Born on the 1st of July, in the year 1938, Hariprasad Chaurasia is a widely renowned Indian flutist whose reserves are in the Eastern Classical music. He is an orthodox and groundbreaking musician. He was born in the city of Allahabad, in the North Indian state of Uttar Pradesh. Unlike many other musicians, Chaurasia was not born into a family of musical exponents. He was the son of a wrestler. He was not lucky enough to receive motherly affection, for his mother died when he was about 6 years old. His father, like him, wanted Chaurasia to become a strong wrestler and therefore, Chaurasia had to study music without his father’s knowledge. Though he secretly started to learn music in his friend’s house, he also did go to the Akhada to practice wrestling for some time with his father. Even though Chaurasia did not wish to learn wrestling, he does feel thankful for having learned it. These very words of Chaurasia reveal that he does regret learning wrestling:
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“I was not any good at wrestling. I went there only to please my father. But maybe because of the strength and stamina I built up then, I’m able to play the Bansuri even to this day”.
— Hariprasad Chaurasia
As mentioned earlier, Chaurasia started to learn vocal music when he was about 15 years old from Pandit Rajaram, one of his neighbors. Along with the passage of time, his interest shifted to learning the Flute. Hence, he started to learn to play the Flute under the guidance and training of Pandit Bholanath Prasanna of Varanasi for a period of about 8 years. Later in the year 1957, he joined the All India Radio in the city of Cuttack in Odisha. There, he worked as both a performer and composer. After many years, while he was still working for the All India Radio, he got an opportunity to receive guidance and training form the daughter of Baba Allaudin Khan, a reclusive Annapurna Devi. Nevertheless, it was no piece of cake for Chaurasia to make Annapurna Devi to be his guru, for she agreed to train him only if was ready to forget all that he had learnt until then (so that it would be easy for her to train a student free from any pre-existing errors). According to another version of this story, she only ready to teach him if he was ready to switch from being a right-handed flute player to a left-handed flute player. It is believed that Annapurna Devi wanted Chaurasia to prove his commitment to her as a student. It might have been this influence of Annapurna Devi that he plays the Flute with his left hand until this day.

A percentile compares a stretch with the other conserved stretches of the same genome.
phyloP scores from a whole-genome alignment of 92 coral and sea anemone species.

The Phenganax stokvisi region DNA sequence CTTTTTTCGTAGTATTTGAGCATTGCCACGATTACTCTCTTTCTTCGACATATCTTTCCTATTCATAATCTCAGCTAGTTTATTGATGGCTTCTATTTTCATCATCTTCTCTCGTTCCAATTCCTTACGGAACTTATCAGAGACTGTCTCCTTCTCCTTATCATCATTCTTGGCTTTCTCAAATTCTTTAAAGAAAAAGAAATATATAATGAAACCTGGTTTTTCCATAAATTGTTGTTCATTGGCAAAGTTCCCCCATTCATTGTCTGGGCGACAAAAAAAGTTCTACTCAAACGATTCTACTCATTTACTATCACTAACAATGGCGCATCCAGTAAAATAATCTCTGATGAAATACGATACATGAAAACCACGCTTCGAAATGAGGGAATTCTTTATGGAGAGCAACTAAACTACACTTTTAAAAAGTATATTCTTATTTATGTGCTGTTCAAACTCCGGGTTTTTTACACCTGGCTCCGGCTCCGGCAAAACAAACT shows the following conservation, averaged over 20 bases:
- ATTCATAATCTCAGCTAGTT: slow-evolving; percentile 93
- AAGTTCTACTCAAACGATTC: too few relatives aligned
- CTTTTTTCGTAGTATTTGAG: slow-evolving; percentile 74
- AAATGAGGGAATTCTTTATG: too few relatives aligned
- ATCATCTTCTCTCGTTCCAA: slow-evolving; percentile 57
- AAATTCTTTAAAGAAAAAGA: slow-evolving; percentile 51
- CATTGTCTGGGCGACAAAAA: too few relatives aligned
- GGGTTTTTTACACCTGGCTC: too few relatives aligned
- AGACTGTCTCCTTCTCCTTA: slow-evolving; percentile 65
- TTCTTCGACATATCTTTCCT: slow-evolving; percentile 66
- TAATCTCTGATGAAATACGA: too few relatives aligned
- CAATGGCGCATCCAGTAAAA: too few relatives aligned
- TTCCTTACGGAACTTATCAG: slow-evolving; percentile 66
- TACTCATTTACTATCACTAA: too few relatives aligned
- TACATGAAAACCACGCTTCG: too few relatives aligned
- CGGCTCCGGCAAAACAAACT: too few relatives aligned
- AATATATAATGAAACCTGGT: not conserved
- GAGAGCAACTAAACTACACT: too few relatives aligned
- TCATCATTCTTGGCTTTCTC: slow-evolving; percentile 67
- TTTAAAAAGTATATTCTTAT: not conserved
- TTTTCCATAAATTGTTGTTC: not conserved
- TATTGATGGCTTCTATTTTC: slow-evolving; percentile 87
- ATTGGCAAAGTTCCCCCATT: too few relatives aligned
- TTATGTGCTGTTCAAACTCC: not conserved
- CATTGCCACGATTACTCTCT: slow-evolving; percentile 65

Apart from being an exponential Classical musician, he has also created for himself a reputation as a music director. He has composed a number of songs for many Indian films. He, along with Shivkumar Sharma formed the group called Shiv-Hari. With Pandit Shivkumar Sharma, he composed musical pieces for a number of famous Hindi films such as Silsila, Chandni and Lamhe. He has had much international collaboration with exponential musicians. He even worked with world musicians in the experimentations of the cross-cultural performances, which also includes Shakti, the fusion group.
Chaurasia holds the privilege of having been collaborated with a number of Western musicians, which includes John McLaughlin, Jan Garbarek and Ken Lauber. He even composed music for Indian films in collaborations with these musicians of international renown. He has performed in a number of concerts all across the world. He has won acclaim from different audiences and even from his fellow musicians, which includes Yehudi Menuhin and Jean-Pierre Rampal. Chaurasia holds the colossal privilege of having had the opportunity to play with The Beatles’ 1968 B-side “The Inner Light”, which was written by the musician George Harrison.
Chaurasia worked in the World Music Department. He now serves as the artistic director at the Rotterdam Music Conservatory in the Netherlands. He holds the privilege of having founded the Vrindavan Gurukul in Mumbai (opened in the year 2006_ and the Vrindavan Gurukul in Bhubaneshwar (opened in the year 2010). Both of these renowned institutes are musical schools that are dedicated to guide and train the students in the Hindustani Bansuri in the ancient Guru-Shishya tradition. Even in his late 70s, he continues to entertain the audience.
Pandit Hariprasad Chaurasia has given the possibilities to several innovative ideas in mastering the art of playing the flute. He has opened many scopes to expand the emotive and expressive possibilities of the North Indian Classical Flute through his artistic techniques.
The Indian government has honored him with several honorary awards for his outstanding and inestimable contribution in the field of Indian music. The Sangeet Natak Academy – 1984, the Konark Samman – 1992, the Padma Bhushan – 1992, the Yash Bharati Sanman – 1994, the Padma Vibhushan – 2000, the Pandit Chatur Lal Excellence Award – 2015, the Hafiz Ali Khan Award – 2000 are few of the many honorary awards received by Hariprasad Chaurasia.